The daisies have shut up their sleepy red eyes,

The bees and the insects and birds are at rest.

 

O ladybird, ladybird, fly away home!

The glow-worm is lighting his glittering lamp,

The dew’s falling fast and your fine speckled wing

Will be moistened and wet with the close clinging damp.

 

O ladybird, ladybird, fly away home!

The sweet little fairy-bells tinkle afar;

Make haste or they’ll catch you and harness you fast

With a gossamer web to Oberon’s car.

 


 

 

 

Oh, Mother how pretty the moon looks tonight 🔊

 

 


Many grandparents and indeed great grandparents were familiar with this beautiful  song in the U.S.A. over the years; some suggest its origins are Irish. Mudcat has investigated its origins and say it is possibly attributed to a poem by Eliza Lee Follen.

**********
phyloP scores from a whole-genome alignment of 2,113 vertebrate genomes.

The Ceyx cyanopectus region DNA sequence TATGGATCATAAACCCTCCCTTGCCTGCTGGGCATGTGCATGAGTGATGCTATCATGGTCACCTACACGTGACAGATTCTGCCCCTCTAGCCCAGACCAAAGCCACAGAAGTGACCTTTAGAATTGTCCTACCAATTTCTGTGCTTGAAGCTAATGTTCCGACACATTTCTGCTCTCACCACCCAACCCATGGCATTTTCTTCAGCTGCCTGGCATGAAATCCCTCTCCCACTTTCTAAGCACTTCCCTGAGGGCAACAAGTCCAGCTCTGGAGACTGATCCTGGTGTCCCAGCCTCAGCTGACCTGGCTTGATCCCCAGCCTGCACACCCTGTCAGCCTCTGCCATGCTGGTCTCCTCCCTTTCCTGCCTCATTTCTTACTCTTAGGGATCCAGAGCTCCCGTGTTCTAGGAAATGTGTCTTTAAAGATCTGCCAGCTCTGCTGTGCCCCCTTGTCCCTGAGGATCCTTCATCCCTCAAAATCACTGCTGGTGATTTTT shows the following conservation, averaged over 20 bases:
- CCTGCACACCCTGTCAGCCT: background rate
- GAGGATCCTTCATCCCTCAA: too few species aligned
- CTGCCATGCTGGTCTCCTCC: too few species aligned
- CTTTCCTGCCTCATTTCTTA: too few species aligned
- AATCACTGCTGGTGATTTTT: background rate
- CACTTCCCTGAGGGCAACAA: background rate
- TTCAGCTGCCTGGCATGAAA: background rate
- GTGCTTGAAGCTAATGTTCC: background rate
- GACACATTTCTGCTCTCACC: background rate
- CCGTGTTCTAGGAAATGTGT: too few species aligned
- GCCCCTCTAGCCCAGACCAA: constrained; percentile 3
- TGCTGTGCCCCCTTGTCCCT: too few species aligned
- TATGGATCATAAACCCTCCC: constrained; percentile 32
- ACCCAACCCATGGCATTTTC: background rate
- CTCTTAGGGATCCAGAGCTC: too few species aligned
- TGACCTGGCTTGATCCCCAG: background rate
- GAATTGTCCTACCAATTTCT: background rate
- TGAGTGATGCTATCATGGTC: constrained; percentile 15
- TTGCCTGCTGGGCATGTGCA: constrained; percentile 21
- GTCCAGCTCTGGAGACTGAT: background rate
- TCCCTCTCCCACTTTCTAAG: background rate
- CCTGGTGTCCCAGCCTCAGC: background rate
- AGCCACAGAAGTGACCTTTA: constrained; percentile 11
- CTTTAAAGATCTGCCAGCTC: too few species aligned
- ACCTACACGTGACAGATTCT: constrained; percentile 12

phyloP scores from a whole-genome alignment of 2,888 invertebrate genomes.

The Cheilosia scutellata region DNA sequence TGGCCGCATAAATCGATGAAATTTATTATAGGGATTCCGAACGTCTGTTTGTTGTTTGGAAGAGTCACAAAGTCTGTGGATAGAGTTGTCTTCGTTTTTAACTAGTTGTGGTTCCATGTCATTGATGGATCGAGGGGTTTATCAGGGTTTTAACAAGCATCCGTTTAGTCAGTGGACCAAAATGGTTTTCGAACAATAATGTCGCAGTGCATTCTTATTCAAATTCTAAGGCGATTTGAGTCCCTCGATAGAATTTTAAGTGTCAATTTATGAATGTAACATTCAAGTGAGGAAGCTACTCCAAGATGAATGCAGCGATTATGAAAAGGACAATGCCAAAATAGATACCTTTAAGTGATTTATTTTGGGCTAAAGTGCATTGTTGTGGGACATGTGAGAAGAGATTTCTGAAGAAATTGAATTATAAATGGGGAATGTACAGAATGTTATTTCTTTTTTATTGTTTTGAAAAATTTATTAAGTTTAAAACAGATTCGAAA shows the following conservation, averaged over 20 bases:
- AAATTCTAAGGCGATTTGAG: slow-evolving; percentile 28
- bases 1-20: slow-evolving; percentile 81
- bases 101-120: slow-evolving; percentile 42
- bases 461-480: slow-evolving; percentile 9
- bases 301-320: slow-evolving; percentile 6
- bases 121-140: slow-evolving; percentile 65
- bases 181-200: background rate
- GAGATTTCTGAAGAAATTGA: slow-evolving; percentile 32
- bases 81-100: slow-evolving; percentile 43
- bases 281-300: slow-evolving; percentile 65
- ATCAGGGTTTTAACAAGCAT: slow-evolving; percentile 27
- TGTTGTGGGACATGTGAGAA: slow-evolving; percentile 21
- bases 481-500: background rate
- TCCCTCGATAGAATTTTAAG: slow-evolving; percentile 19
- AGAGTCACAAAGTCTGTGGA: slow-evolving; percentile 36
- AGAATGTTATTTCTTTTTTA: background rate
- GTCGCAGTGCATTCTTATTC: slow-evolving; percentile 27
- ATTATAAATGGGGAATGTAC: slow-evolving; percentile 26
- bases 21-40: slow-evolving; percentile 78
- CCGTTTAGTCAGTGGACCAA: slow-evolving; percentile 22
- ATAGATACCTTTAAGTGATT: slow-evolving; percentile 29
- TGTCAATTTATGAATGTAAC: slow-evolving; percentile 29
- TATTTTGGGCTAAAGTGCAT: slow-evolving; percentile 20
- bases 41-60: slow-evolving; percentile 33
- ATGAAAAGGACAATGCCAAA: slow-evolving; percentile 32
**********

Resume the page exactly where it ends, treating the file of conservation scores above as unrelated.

"Oh, Mother how pretty the moon looks tonight,

It was never so pretty before;

Its two little horns are so sharp and so bright,

I hope they’ll not grow any more!

 

Chorus:

If I were up there with both you and the moon,

We'd rock in it nightly you'd see.

We’d sit in the middle and hold tight both ends,

Oh, what a fine cradle t'would be.

 

We'd call to the stars to get out of our way,

Lest we should rock over their toes.

And there we would play till the dawn of the day

To see where that pretty moon goes.

 

And there we would play in the beautiful sky,

And through the bright clouds we would roam,

We’d see the sun set and we'd see the sun rise,

And on the next rainbow come home."


 

 

Old Mother Glasco 🔊